By Steve Keating

MIAMI (Reuters) – When the Kansas City Chiefs and San Francisco 49ers meet in the Super Bowl on Sunday there will be three quarterbacks to focus on — Jimmy Garoppolo, Patrick Mahomes and Tom Brady.

Chiefs’ outrageously skilled Mahomes and the immensely competent Garoppolo will be the central figures at Hard Rock Stadium. But make no mistake, Brady will be an omnipresent figure throughout the NFL championship game.

This will mark the first Super Bowl in four years, and just the second in six, that Brady and the New England Patriots will not be on the field. However, the future Hall of Famer is sure to be part of the conversation from beginning to end.

While Garoppolo was Brady’s understudy in New England, Mahomes, to many, is his obvious heir apparent and the outcome of Sunday’s game will put one on the path to assuming a leading role when the 42-year-old finally decides it is time to retire.

Garoppolo already has two Super Bowl rings from his time at the Patriots from 2014 and 2016 but never took a single snap in either contest.

If he is to win his third (halfway to Brady’s six), he will have to earn it and that is ok with him.

“Your past is part of you,” said Garoppolo, who was traded from New England to San Francisco in 2017. “The Patriots is where I started, what they did there got to this point here.

“Last two Super Bowls I tried to treat them like I was the starter. It’s not too far off – all this extra stuff that comes with it is a little different.

“The two (Super Bowl) rings mean a lot but a third would mean more.”

At the start of Super Bowl week Brady offered his former-understudy the sporting equivalent of that old showbiz cliche of ‘break a leg’, texting Garoppolo to “just go win”.

In the two postseason wins over the Green Bay Packers and Minnesota Vikings that got the 49ers to the Super Bowl for the first time since 2013, Garoppolo totaled 27 passing attempts and 17 completions for 208 yards.

That is around what Mahomes might throw in half a game.

Garoppolo has displayed impressive game management in his career, going 23 wins for five losses as a starter. Mahomes has produced similar results (27-8) but with considerably more flair.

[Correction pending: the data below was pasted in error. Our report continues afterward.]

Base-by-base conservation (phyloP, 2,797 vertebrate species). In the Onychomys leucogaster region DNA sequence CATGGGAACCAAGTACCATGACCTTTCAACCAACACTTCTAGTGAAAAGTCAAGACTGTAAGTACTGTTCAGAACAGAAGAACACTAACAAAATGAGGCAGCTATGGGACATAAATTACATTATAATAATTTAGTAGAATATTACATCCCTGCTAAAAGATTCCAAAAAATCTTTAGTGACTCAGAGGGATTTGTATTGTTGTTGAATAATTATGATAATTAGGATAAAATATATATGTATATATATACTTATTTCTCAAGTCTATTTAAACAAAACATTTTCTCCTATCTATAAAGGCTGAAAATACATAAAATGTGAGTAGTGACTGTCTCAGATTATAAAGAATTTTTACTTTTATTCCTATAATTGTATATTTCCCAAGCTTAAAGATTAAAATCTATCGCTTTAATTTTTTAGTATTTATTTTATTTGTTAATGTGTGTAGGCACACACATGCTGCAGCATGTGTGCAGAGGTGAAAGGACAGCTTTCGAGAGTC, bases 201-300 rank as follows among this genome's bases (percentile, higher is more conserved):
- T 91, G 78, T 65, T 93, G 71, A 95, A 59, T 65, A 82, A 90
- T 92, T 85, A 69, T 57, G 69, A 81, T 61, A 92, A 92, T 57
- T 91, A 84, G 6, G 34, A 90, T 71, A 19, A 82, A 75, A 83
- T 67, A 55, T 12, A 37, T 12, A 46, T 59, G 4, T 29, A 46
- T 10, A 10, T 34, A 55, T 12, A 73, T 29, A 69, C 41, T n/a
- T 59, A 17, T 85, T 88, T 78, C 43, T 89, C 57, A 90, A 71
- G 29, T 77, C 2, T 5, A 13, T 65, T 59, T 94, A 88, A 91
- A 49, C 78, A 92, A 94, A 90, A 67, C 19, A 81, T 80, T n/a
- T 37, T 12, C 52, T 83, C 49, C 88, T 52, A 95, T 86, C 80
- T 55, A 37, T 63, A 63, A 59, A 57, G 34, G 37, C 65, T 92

Garoppolo’s contributions have also been minimalist with a 49ers team constructed around a ferocious defense and a run first attack.

In their 37-20 win playoff win over the Packers the 28-year-old completed just six passes for 77 yards while running back Raheem Mostert ran for 220 yards – the second most in NFL playoff history – and scored four touchdowns.


Mahomes, on the other hand, has been a one-man highlight reel, particularly when he led the Chiefs back from a 24-0 deficit to dismiss the Houston Texans 51-31 in the divisional playoff.

With the help of a speedy receiving corps of Tyreek Hill, Sammy Watkins, Mecole Hardman and running back Damien Williams that could almost contend for a 4×100 meter relay Olympic gold medal, Mahomes has thrown for 608 yards and eight touchdowns in two postseason contests.

The 24-year-old does not have any Super Bowl rings, yet, but he does already have an NFL most valuable player award on his growing resume.

If the Chiefs, back in the Super Bowl for the first time in half a century, beat the 49ers Mahomes will become the youngest player to win both an NFL MVP award and a Super Bowl title.

“It’s going to be a great challenge for us, we have to make sure we’re executing at a high level and not making mistakes and taking it one play at a time,” cautioned Mahomes. “I think the best thing about it is giving it to these playmakers around me and letting them make plays.

“It’s going to be amazing.”

(Additional reporting Amy Tennery. Editing by Christian Radnedge)